The incredible story of how the Queen of Britain married the king of the ZulusBy Pictolic https://pictolic.com/en/article/the-incredible-story-of-how-the-queen-of-britain-married-the-king-of-the-zulus
In the 19th century, a small mistake in translation led to the fact that the Nigerian king for many years began to consider the British Queen Victoria as his wife.
Since ancient times, the Efik people have lived in the south-eastern part of Africa, mainly on the territory of Nigeria. Representatives of the Efik people live mainly in the Cross River basin, in the territory of the province of Calabar. Its capital, Calabar, is the main city of this ancient people.
Initially, the Efik lived in small tribes under the leadership of numerous chiefs and kings, until they united around a single king, who still rules today and is known by the title Obong Kalabara.
The Efik once lived off fishing, but in the 19th century they became actively engaged in trade. European ships came to their docks and exchanged their goods for slaves and palm oil products. Over time, the Efik people became intermediaries between slave traders from Liverpool and Bristol and slave suppliers from mainland Africa.
The Efix people were enthusiastic about European culture and actively assimilated it, mixing it with their own culture. Already in the 19th century, they dressed in European clothes and even professed Christianity thanks to the work of missionaries, primarily the famous Mary Slessor in Calabar.
The cultural influence was so strong that the Efik people even began to adopt English surnames instead of their traditional African ones. Thus, families named Donald, Henshaw, Duke, and Clark appeared throughout the kingdom.
During the reign of Queen Victoria, there were two kings in Calabar: King Eyamba V of Duke and King Ayo Hasti II of Creek City. At that time, Calabar was an important source of palm oil for the British industry. In addition, although the slave trade was outlawed by British law in 1807, it continued to exist unofficially in many British territories.
It is estimated that between 1720 and 1830, about a million slaves left Calabar on British ships. In an effort to strengthen trade ties with this African kingdom, Queen Victoria wrote directly to King Eyamba. She promised him support and protection if they remained trading partners, although she indicated that she was not interested in trading human cargo. Instead, the queen pointed out, she wanted spices, palm oil, and glassware.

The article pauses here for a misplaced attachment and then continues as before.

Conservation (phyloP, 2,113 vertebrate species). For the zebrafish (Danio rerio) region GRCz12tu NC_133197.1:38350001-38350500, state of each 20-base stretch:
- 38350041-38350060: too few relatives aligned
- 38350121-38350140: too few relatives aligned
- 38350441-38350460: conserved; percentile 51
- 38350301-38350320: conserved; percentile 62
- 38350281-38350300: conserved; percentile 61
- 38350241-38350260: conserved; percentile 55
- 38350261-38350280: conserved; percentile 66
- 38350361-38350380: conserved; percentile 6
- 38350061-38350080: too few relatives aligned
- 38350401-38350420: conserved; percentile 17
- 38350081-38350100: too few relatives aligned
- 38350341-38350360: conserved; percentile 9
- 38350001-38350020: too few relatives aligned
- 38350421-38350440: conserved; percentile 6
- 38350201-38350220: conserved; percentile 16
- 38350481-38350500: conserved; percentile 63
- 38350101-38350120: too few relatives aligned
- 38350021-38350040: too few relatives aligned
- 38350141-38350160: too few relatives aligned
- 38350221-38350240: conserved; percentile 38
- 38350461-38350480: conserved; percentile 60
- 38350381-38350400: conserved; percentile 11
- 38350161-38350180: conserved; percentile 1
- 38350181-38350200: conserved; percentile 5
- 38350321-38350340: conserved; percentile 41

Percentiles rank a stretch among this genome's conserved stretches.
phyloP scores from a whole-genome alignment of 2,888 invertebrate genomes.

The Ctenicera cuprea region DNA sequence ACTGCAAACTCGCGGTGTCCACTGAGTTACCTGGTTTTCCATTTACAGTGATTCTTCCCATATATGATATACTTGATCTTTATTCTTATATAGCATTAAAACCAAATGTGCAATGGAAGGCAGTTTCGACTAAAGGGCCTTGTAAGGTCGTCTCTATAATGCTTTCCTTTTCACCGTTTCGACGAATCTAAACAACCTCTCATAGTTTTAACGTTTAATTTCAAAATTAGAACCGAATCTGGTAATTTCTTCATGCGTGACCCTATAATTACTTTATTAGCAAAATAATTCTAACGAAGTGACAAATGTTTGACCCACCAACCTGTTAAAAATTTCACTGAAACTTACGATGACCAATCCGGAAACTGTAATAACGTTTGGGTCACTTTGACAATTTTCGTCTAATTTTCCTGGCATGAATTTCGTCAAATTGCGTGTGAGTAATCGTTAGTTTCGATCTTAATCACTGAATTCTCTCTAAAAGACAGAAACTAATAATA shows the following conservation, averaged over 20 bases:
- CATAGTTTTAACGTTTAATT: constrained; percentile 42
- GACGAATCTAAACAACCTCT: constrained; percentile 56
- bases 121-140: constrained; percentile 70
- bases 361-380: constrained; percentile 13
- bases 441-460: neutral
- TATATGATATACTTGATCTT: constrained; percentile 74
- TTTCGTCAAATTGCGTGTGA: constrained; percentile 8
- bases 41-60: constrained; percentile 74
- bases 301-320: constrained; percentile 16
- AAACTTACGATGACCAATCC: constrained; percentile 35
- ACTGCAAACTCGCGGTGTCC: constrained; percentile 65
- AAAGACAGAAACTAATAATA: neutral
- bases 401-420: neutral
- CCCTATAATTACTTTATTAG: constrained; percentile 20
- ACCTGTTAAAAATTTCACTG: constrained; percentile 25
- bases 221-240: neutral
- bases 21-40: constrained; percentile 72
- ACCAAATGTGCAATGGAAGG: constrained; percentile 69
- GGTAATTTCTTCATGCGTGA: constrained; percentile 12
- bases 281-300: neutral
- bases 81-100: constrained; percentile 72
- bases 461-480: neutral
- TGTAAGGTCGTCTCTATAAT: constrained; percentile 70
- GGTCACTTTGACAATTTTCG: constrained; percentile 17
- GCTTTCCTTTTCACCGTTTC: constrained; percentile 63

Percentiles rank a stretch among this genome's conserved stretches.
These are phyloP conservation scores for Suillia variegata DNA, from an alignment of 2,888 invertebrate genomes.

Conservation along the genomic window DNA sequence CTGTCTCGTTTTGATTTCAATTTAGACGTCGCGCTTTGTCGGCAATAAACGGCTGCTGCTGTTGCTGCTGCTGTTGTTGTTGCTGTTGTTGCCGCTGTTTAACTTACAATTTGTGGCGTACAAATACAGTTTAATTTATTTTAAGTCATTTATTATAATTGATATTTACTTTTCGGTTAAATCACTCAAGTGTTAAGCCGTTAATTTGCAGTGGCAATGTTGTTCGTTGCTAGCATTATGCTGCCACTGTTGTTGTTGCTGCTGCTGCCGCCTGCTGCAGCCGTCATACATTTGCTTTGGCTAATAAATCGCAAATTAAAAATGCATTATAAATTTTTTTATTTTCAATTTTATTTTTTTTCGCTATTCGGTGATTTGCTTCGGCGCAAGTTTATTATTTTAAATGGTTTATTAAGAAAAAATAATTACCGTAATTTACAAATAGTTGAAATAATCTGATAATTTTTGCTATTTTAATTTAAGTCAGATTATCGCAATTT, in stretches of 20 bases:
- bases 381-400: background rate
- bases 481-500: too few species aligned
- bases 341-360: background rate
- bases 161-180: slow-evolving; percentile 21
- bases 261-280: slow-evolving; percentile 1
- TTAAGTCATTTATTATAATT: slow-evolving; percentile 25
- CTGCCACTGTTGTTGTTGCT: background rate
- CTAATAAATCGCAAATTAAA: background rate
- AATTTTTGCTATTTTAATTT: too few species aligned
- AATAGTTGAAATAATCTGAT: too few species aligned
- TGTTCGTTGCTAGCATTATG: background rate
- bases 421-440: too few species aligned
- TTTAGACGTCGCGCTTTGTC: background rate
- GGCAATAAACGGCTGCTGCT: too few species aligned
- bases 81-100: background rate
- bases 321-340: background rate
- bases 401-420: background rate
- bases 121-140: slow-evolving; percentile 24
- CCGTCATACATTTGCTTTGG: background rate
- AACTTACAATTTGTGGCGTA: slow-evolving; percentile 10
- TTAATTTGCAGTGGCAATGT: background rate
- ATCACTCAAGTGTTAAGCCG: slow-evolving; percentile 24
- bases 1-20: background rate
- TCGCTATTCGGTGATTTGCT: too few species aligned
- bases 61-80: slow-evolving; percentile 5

Queen Victoria signed her letters as "Queen Victoria, Queen of England". Unfortunately, the translator misinterpreted this when reading a letter to King Eyamba, and proclaimed her the "Queen of All White Men". Such a venerable title attracted the attention of King Eyamba and made him think.
King Eyamba informed his elders that if he agreed to accept protection from a woman, it would be right for the woman to be his wife. So he wrote back with an offer of marriage and signed his letter as "King Eyamba, King of all the black people".
According to the chronicle of Charles Effiong Ofiong-Obo, one of the leaders of the Efik people and a scribe of the Duke clan, Eyamba "wrote to the queen and said that he wanted to marry her so that the two of them could rule the world." Earlier in his notes, he referred to Eyamba as an "adventurer and dictator".
It would be logical to think that British diplomats quickly corrected this misunderstanding. But, surprisingly, the story turned out differently. Queen Victoria confirmed the receipt of Eyamba's letter, saying she looked forward to a future trade relationship. She also sent him several gifts, including a royal cloak, a sword, and a Bible. Although the Queen did not say anything about whether she accepted his offer, the king interpreted the sending of gifts as an implicit consent.
Accordingly, he arranged a separate seat next to his throne, ready for his new bride, the Queen of England. After that, the two monarchs continued to correspond. Some of their letters are now on display in the National Museum in Calabar.
However, at some point, an anonymous buyer bought up almost all the messages in the museum. Many believe that this was done at the request of the British royal family, who thus tried to destroy evidence of an epistolary affair between the Nigerian king and the British queen.
Even today, the coronation of Obong Calabar takes place with an eye on this royal "marriage". There are always two thrones at the ceremony – one for Obong, the other for the Queen of England. In her absence, a Bible is placed on the chair. Obong's real wife is sitting behind him. And with the start of the second part of the coronation, which takes place in the local Presbyterian church, Obong puts on a crown and a cloak that was once made for his predecessor by special order in England.
The story was unearthed by Donald Duke, governor of Calabar from 1999 to 2007.
In 2017, His Royal Highness Prince Michael of Kent, a cousin of Queen Elizabeth II, visited Calabar. The reigning Obong, Kalabara Edidem Ekpo Okon Abasi Otu V, when receiving the prince, told him the story of the royal marriage and even called Michael of Kent "his son-in-law".
According to witnesses, the prince, with the true professionalism of a diplomat, expressed joy over this story and the possible connection between the two kingdoms. He was appointed chief and given the title of Ada Idaga Ke Efik Eburutu, which means "a man of honor and high position in the Kingdom of Efik Eburutu".